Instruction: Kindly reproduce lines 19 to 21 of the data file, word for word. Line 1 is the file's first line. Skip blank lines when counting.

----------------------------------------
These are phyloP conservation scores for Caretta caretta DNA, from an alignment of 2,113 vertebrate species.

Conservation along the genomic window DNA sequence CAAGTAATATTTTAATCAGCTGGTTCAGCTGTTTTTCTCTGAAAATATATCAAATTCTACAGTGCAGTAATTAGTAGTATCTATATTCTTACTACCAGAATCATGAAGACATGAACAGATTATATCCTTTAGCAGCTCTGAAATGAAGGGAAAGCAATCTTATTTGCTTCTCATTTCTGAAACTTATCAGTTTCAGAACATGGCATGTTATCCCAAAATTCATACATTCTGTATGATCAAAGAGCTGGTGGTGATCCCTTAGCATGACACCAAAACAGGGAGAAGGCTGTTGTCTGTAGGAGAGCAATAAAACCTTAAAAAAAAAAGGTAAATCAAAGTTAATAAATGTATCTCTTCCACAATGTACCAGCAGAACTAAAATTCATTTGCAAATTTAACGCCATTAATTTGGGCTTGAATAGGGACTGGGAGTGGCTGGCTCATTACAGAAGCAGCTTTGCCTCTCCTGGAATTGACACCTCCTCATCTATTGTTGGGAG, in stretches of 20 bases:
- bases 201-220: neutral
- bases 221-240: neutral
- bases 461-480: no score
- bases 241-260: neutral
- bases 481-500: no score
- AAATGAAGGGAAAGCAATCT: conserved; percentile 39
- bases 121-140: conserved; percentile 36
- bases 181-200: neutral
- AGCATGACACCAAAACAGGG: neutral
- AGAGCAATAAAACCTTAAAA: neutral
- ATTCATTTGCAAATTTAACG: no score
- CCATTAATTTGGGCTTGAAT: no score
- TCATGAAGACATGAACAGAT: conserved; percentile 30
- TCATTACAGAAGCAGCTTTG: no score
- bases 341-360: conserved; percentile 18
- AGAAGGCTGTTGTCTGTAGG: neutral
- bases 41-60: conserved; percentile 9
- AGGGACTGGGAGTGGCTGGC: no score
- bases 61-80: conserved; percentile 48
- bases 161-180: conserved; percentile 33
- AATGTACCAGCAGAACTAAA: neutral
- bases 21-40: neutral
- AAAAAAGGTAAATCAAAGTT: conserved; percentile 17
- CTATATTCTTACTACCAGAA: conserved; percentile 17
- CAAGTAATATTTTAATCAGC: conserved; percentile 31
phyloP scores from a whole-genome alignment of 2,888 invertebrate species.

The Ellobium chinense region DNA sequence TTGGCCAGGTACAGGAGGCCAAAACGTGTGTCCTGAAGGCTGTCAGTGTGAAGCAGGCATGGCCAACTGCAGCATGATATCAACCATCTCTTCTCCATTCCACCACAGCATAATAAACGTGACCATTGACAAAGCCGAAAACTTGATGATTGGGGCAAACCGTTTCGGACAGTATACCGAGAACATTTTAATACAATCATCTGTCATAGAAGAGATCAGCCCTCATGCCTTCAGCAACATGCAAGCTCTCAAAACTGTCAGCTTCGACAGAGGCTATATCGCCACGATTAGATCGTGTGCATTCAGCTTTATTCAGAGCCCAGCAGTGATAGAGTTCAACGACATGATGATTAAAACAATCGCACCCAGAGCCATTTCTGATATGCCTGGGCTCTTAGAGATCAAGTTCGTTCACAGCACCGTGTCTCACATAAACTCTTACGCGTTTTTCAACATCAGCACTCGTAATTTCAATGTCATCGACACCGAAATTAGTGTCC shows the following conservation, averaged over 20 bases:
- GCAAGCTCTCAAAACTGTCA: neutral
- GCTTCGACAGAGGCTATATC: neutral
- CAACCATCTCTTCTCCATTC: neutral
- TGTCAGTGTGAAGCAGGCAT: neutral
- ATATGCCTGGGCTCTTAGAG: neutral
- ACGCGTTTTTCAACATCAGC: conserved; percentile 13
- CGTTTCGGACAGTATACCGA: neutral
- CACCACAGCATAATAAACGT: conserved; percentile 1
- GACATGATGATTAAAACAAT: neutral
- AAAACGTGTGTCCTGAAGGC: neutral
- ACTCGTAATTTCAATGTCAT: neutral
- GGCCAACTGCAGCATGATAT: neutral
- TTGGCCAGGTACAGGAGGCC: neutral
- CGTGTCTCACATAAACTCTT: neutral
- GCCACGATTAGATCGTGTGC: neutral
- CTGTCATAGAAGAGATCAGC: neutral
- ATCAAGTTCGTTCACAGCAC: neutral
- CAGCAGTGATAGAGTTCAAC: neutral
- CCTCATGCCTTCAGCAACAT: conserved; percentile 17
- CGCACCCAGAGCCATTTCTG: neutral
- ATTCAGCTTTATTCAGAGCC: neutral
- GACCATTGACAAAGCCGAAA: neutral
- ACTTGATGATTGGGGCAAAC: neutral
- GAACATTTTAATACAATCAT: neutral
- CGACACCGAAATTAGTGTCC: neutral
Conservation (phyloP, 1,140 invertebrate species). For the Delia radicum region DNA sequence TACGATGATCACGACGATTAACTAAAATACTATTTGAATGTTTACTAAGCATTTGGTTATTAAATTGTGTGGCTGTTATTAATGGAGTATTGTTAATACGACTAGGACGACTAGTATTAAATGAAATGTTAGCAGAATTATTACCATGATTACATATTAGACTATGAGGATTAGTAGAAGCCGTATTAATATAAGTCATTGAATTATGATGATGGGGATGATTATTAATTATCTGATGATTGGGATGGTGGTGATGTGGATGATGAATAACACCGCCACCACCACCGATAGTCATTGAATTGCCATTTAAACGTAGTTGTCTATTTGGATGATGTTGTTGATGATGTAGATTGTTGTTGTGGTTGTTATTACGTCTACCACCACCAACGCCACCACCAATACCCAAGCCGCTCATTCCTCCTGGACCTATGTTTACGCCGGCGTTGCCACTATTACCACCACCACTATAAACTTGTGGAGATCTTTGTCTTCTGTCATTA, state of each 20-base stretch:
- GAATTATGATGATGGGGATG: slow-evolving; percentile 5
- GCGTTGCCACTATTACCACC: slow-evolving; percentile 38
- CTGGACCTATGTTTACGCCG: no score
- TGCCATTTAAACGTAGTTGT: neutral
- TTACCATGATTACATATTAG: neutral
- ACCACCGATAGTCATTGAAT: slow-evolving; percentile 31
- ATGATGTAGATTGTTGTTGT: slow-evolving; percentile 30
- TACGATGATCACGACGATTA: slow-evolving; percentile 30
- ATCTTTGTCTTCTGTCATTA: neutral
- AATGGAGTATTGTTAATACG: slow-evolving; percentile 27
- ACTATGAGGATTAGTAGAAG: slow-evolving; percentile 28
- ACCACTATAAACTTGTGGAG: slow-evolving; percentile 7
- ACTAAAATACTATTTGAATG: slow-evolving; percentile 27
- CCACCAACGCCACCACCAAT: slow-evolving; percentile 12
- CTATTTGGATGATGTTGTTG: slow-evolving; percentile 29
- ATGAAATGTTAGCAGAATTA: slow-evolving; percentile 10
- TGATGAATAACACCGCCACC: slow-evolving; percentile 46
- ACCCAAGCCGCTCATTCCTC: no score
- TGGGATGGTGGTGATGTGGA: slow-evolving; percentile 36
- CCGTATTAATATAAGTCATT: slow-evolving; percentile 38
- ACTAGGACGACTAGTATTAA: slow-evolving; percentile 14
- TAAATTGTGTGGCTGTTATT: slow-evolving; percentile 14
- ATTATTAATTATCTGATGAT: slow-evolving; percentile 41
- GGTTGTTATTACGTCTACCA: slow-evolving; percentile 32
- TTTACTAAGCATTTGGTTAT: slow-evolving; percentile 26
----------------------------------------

- bases 41-60: conserved; percentile 9
- AGGGACTGGGAGTGGCTGGC: no score
- bases 61-80: conserved; percentile 48